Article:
Nada Night at the
Web Cave

new columnist dj serendeepity on Nada Yoga

dj serendeepity photo by charles green, icicles by taien ng-chan,

(Theme music fades up and under voice...)(CD: Chinmaya Dunster. Fragrance of the East. ‘Chance Finding’. Track 1 Runs 6:11)

djsd: Hello I’m dj serendeepity. We met in the Ice Cave. I moonlight here on the web as a bi-location cyber-gig.

We’ve been talking about the rising popularity of yoga music, primarily with Hatha yogis in the West becoming listeners. This music has its roots in the traditional devotional music of India, but is changing with the interpretation of Western artists for Western audiences. This devotional music is part of an ancient practice called Nada Yoga.

Acharya Roop Verma is the Director of the East West School of Music at Ananda Ashram and visiting professor at Hartwick College, both in New York state. Thank you for bi-locating here with us today.

What is the difference between devotional music and Nada Yoga?

ARV: “There is no difference except in the logical human mind. Devotional music, mantra, bhajan and kirtan are all vehicles or tools to trigger the inner resonance, the inner Naad.

"The Yoga of Sound is a path of exploring consciousness through sounds to purify and harmonize the gross and subtle fields of body energy and bring them in alignment with their natural vibration. It is the opening of a door on the level of highest awareness, when consciousness becomes conscious of itself. From that state transformation and healing begin in a most natural way.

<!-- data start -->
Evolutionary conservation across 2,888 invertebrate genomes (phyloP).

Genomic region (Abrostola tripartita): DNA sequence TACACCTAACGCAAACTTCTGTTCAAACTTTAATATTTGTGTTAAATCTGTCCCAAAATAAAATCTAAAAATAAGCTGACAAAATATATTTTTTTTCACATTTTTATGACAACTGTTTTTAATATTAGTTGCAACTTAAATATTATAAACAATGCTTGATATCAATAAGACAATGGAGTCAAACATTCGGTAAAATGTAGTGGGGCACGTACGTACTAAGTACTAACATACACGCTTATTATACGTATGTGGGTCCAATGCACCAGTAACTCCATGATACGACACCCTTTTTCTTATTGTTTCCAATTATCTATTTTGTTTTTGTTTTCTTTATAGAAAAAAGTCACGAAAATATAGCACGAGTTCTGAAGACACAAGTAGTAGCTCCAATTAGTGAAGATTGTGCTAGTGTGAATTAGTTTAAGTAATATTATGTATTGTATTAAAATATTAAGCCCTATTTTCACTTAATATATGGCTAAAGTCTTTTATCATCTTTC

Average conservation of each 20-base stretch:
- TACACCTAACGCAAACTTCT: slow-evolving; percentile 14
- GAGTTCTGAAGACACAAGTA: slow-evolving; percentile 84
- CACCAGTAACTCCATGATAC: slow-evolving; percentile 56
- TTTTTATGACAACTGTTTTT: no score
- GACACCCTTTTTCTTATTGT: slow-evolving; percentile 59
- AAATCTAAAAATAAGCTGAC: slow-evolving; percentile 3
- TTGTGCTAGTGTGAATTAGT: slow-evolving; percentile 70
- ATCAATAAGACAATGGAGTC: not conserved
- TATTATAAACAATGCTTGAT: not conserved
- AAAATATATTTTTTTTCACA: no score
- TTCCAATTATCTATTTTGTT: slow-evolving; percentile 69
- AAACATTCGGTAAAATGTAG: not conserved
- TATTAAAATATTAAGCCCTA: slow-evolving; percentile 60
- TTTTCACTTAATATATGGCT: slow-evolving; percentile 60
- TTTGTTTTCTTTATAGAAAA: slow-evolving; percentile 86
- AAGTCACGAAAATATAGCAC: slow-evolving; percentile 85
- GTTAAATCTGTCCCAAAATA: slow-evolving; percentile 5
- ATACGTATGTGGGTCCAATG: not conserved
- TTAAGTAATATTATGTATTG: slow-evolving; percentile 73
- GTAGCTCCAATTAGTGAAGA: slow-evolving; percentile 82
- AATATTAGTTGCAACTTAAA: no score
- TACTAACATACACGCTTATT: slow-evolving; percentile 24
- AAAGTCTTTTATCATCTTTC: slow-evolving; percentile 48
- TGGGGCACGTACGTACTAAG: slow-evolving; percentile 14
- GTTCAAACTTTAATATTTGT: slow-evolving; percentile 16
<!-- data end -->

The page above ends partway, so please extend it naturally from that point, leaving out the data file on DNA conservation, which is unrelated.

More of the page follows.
"Chanting mantra triggers one's connection to the inner sound, which is more audible when one meditates on the silence after chanting. It attunes one to a higher vibration to be more receptive to the subtler vibration of inner sound, that sound which is always present inside us but that we don't hear until we are very still, calm and quiet. In Nada Yoga, we connect directly with our higher consciousness by means of that unstruck, inner sound.”

(Silence. 5 seconds, feels like a minute).

djsd: That was the sound of one hand clapping. Acharya Roop Verma is a regular contributor to Nada Night at the Web Cave.

Not surprisingly Hatha Yoga-focussed Westerners are increasingly interested in devotional music. Historically Nada Yoga was practiced together with Hatha, but in the West we take things step by step. Start with the body. What’s next? Is Nada the next American yoga? I can see it on CNN “Chanting Mantra Builds a Six-Pack.” Not if my next guest has anything to do with it.

(CD: Supreme Moment. Patrick Bernard. ‘Nitai Gauranga’. Track 6. 7:13)

djsd: Patrick Bernard is bi-locating from his studio north of Montréal. He’s just released his latest CD Supreme Moment a compilation of the last 20 years of his work. He’s one of the first Westerners to record mantra or namjapa with his first release in 1987 followed over the years with nine more recordings. He’s also the author of ‘Music as Yoga: The Art of Inner Peace”.

Patrick, what was your first experience of devotional music?